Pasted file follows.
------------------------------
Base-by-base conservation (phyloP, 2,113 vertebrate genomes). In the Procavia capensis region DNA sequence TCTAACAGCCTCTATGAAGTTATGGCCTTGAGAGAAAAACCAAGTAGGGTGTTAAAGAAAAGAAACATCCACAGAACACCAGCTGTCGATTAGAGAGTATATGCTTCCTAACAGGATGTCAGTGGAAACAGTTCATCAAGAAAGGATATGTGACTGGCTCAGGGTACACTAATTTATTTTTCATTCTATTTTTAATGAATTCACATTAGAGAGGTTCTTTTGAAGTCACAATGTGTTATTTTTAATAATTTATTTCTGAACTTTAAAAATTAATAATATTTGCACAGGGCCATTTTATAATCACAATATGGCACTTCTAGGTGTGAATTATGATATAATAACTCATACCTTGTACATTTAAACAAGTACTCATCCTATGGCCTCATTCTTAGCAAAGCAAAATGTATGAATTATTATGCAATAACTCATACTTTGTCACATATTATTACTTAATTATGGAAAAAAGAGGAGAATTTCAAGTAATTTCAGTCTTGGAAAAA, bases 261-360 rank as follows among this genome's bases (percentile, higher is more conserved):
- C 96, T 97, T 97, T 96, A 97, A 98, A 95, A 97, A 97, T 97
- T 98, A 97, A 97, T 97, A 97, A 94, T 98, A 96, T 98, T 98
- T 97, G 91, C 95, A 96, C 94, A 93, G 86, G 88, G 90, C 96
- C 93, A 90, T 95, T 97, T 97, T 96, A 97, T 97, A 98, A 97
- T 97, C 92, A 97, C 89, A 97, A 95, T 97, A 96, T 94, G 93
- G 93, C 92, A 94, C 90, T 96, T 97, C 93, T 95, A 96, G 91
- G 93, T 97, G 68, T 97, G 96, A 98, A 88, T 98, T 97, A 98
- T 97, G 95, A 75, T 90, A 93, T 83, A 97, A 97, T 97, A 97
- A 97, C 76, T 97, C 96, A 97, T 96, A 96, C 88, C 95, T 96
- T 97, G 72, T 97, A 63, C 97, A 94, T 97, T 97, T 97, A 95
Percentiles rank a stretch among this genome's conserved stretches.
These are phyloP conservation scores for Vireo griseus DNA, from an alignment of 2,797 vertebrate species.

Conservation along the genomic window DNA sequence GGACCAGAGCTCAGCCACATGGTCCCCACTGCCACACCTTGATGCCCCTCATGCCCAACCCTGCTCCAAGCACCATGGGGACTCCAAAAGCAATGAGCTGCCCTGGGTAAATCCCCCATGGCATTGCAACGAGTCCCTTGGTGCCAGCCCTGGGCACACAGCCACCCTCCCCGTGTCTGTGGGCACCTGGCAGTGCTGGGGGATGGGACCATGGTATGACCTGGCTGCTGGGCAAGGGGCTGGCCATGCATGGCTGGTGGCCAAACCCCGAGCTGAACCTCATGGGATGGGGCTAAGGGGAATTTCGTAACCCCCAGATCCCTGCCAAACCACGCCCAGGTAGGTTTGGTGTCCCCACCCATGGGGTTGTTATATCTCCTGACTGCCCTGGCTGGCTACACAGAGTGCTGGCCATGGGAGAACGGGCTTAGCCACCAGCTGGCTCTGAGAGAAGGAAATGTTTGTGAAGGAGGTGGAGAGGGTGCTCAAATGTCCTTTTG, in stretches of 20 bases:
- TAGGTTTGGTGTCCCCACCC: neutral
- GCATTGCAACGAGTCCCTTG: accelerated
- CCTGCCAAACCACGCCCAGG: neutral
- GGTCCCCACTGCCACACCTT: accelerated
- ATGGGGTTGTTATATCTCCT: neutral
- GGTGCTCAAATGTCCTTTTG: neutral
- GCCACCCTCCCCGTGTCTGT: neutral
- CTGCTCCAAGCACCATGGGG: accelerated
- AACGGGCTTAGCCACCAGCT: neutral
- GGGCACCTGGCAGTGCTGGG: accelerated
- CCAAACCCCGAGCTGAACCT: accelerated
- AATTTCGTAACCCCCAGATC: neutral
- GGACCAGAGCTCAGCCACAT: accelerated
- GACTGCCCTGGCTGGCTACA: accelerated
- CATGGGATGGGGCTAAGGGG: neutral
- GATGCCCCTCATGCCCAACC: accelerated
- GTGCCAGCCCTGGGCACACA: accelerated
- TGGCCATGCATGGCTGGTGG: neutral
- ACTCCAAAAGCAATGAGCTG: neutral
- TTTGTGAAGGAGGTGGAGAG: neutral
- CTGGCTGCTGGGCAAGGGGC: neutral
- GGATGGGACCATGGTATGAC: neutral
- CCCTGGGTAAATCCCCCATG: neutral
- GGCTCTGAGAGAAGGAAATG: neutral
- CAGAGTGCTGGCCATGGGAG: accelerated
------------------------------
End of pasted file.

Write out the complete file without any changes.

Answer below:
Base-by-base conservation (phyloP, 2,113 vertebrate genomes). In the Procavia capensis region DNA sequence TCTAACAGCCTCTATGAAGTTATGGCCTTGAGAGAAAAACCAAGTAGGGTGTTAAAGAAAAGAAACATCCACAGAACACCAGCTGTCGATTAGAGAGTATATGCTTCCTAACAGGATGTCAGTGGAAACAGTTCATCAAGAAAGGATATGTGACTGGCTCAGGGTACACTAATTTATTTTTCATTCTATTTTTAATGAATTCACATTAGAGAGGTTCTTTTGAAGTCACAATGTGTTATTTTTAATAATTTATTTCTGAACTTTAAAAATTAATAATATTTGCACAGGGCCATTTTATAATCACAATATGGCACTTCTAGGTGTGAATTATGATATAATAACTCATACCTTGTACATTTAAACAAGTACTCATCCTATGGCCTCATTCTTAGCAAAGCAAAATGTATGAATTATTATGCAATAACTCATACTTTGTCACATATTATTACTTAATTATGGAAAAAAGAGGAGAATTTCAAGTAATTTCAGTCTTGGAAAAA, bases 261-360 rank as follows among this genome's bases (percentile, higher is more conserved):
- C 96, T 97, T 97, T 96, A 97, A 98, A 95, A 97, A 97, T 97
- T 98, A 97, A 97, T 97, A 97, A 94, T 98, A 96, T 98, T 98
- T 97, G 91, C 95, A 96, C 94, A 93, G 86, G 88, G 90, C 96
- C 93, A 90, T 95, T 97, T 97, T 96, A 97, T 97, A 98, A 97
- T 97, C 92, A 97, C 89, A 97, A 95, T 97, A 96, T 94, G 93
- G 93, C 92, A 94, C 90, T 96, T 97, C 93, T 95, A 96, G 91
- G 93, T 97, G 68, T 97, G 96, A 98, A 88, T 98, T 97, A 98
- T 97, G 95, A 75, T 90, A 93, T 83, A 97, A 97, T 97, A 97
- A 97, C 76, T 97, C 96, A 97, T 96, A 96, C 88, C 95, T 96
- T 97, G 72, T 97, A 63, C 97, A 94, T 97, T 97, T 97, A 95
Percentiles rank a stretch among this genome's conserved stretches.
These are phyloP conservation scores for Vireo griseus DNA, from an alignment of 2,797 vertebrate species.

Conservation along the genomic window DNA sequence GGACCAGAGCTCAGCCACATGGTCCCCACTGCCACACCTTGATGCCCCTCATGCCCAACCCTGCTCCAAGCACCATGGGGACTCCAAAAGCAATGAGCTGCCCTGGGTAAATCCCCCATGGCATTGCAACGAGTCCCTTGGTGCCAGCCCTGGGCACACAGCCACCCTCCCCGTGTCTGTGGGCACCTGGCAGTGCTGGGGGATGGGACCATGGTATGACCTGGCTGCTGGGCAAGGGGCTGGCCATGCATGGCTGGTGGCCAAACCCCGAGCTGAACCTCATGGGATGGGGCTAAGGGGAATTTCGTAACCCCCAGATCCCTGCCAAACCACGCCCAGGTAGGTTTGGTGTCCCCACCCATGGGGTTGTTATATCTCCTGACTGCCCTGGCTGGCTACACAGAGTGCTGGCCATGGGAGAACGGGCTTAGCCACCAGCTGGCTCTGAGAGAAGGAAATGTTTGTGAAGGAGGTGGAGAGGGTGCTCAAATGTCCTTTTG, in stretches of 20 bases:
- TAGGTTTGGTGTCCCCACCC: neutral
- GCATTGCAACGAGTCCCTTG: accelerated
- CCTGCCAAACCACGCCCAGG: neutral
- GGTCCCCACTGCCACACCTT: accelerated
- ATGGGGTTGTTATATCTCCT: neutral
- GGTGCTCAAATGTCCTTTTG: neutral
- GCCACCCTCCCCGTGTCTGT: neutral
- CTGCTCCAAGCACCATGGGG: accelerated
- AACGGGCTTAGCCACCAGCT: neutral
- GGGCACCTGGCAGTGCTGGG: accelerated
- CCAAACCCCGAGCTGAACCT: accelerated
- AATTTCGTAACCCCCAGATC: neutral
- GGACCAGAGCTCAGCCACAT: accelerated
- GACTGCCCTGGCTGGCTACA: accelerated
- CATGGGATGGGGCTAAGGGG: neutral
- GATGCCCCTCATGCCCAACC: accelerated
- GTGCCAGCCCTGGGCACACA: accelerated
- TGGCCATGCATGGCTGGTGG: neutral
- ACTCCAAAAGCAATGAGCTG: neutral
- TTTGTGAAGGAGGTGGAGAG: neutral
- CTGGCTGCTGGGCAAGGGGC: neutral
- GGATGGGACCATGGTATGAC: neutral
- CCCTGGGTAAATCCCCCATG: neutral
- GGCTCTGAGAGAAGGAAATG: neutral
- CAGAGTGCTGGCCATGGGAG: accelerated